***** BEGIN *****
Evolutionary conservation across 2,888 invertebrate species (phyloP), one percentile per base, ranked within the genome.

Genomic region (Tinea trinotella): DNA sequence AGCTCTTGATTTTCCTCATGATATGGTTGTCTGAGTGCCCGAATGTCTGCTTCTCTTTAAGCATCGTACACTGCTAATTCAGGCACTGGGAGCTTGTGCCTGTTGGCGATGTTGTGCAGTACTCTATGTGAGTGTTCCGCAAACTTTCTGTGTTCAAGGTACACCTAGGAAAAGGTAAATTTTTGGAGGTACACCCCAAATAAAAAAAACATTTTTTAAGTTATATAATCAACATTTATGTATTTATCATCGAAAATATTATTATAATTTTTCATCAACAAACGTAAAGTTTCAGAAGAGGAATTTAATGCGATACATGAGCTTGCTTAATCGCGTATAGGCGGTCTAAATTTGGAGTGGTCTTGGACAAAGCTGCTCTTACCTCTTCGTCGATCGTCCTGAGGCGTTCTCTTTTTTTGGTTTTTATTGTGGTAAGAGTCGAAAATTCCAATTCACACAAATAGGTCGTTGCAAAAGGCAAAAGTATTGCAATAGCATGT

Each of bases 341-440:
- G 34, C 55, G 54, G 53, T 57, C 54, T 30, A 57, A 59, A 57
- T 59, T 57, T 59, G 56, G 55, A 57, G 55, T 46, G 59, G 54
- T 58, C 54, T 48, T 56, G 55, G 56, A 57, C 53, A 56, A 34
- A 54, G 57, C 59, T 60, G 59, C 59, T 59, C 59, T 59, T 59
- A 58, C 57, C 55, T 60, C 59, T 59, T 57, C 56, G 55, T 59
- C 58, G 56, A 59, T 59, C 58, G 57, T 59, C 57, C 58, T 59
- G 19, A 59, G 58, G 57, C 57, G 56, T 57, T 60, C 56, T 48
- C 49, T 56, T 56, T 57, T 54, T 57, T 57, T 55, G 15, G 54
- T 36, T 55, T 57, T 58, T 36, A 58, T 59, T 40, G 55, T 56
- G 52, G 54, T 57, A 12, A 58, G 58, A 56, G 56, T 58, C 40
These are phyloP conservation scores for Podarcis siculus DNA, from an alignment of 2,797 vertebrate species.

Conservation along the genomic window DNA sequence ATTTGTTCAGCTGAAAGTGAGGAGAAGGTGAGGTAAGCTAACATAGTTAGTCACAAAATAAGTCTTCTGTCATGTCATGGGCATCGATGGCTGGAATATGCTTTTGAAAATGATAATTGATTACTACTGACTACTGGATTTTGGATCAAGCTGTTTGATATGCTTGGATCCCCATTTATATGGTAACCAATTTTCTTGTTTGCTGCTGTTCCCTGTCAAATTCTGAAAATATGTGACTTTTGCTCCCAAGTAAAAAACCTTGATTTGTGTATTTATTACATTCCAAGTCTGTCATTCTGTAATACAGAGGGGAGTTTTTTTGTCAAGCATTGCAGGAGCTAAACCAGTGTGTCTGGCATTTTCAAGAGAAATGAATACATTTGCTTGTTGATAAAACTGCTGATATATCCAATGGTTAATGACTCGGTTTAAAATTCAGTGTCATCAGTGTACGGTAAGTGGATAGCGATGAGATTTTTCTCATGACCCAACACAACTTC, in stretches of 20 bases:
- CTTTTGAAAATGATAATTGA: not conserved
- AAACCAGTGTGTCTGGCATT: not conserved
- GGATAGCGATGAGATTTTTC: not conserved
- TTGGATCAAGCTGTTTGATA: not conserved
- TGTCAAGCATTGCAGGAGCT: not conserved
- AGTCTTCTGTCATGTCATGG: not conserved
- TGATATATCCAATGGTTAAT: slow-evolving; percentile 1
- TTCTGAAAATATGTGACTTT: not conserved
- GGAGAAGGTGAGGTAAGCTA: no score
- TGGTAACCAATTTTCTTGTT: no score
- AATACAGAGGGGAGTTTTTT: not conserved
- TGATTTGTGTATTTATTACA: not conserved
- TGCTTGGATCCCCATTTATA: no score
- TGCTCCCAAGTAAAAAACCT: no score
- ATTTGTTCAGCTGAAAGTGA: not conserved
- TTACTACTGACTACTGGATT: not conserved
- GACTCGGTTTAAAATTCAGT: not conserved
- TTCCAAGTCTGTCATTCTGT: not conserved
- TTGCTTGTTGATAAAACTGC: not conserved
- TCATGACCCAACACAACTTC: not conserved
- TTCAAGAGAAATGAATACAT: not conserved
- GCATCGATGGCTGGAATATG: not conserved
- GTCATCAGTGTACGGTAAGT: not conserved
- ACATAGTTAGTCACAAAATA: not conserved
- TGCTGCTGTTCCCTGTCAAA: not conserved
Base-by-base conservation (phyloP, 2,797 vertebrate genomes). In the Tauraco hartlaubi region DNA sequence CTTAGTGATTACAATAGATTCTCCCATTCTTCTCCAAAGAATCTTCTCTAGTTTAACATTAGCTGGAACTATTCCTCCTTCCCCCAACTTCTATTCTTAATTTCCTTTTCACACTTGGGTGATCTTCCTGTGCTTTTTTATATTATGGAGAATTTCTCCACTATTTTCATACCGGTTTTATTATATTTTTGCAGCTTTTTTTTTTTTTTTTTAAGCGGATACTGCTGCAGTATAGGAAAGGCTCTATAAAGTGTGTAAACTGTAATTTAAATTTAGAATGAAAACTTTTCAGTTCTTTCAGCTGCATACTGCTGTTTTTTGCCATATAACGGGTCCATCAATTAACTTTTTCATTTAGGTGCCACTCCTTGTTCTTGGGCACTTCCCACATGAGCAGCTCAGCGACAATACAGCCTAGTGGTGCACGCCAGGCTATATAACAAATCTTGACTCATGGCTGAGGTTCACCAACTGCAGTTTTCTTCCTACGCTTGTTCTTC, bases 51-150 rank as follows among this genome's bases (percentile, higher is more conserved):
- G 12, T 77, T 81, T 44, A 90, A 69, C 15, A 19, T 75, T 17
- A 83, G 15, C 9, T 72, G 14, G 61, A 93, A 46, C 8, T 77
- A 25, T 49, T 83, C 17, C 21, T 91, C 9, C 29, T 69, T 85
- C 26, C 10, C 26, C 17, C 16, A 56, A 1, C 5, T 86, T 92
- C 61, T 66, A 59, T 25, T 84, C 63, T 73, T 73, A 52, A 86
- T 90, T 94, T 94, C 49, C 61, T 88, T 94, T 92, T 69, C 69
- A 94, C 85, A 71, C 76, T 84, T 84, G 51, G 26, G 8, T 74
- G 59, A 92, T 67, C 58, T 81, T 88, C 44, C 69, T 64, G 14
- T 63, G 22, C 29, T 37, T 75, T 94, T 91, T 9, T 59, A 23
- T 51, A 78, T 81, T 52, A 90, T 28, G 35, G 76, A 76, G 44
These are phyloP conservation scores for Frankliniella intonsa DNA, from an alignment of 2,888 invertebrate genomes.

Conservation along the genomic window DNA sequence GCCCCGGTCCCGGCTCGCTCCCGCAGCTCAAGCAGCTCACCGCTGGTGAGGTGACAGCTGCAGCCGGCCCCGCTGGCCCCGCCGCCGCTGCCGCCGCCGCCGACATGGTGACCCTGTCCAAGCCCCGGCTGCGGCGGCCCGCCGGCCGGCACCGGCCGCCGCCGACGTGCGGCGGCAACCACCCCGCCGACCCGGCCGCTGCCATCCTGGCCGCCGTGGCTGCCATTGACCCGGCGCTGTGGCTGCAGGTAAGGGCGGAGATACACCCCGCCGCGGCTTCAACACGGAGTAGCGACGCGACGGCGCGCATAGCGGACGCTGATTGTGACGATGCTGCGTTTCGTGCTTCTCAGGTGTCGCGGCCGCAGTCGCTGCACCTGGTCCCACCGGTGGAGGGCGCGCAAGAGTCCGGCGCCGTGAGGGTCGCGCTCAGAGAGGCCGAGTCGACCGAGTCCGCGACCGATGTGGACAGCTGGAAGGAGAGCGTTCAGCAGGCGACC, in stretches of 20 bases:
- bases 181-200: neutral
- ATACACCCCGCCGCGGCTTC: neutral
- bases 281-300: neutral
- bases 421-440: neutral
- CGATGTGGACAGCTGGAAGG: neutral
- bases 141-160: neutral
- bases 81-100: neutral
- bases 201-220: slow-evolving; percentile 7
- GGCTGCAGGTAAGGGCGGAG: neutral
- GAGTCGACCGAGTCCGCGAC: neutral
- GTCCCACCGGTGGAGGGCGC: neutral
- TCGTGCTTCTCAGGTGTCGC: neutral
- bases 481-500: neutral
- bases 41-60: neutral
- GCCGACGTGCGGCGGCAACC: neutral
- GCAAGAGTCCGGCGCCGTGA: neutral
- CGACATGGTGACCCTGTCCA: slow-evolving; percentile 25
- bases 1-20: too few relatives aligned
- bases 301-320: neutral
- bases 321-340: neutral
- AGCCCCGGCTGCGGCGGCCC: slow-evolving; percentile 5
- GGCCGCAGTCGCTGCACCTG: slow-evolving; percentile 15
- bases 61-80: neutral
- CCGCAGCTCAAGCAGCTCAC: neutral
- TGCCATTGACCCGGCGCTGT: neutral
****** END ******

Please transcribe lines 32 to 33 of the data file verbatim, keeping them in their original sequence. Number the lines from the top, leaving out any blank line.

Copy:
- GACTCGGTTTAAAATTCAGT: not conserved
- TTCCAAGTCTGTCATTCTGT: not conserved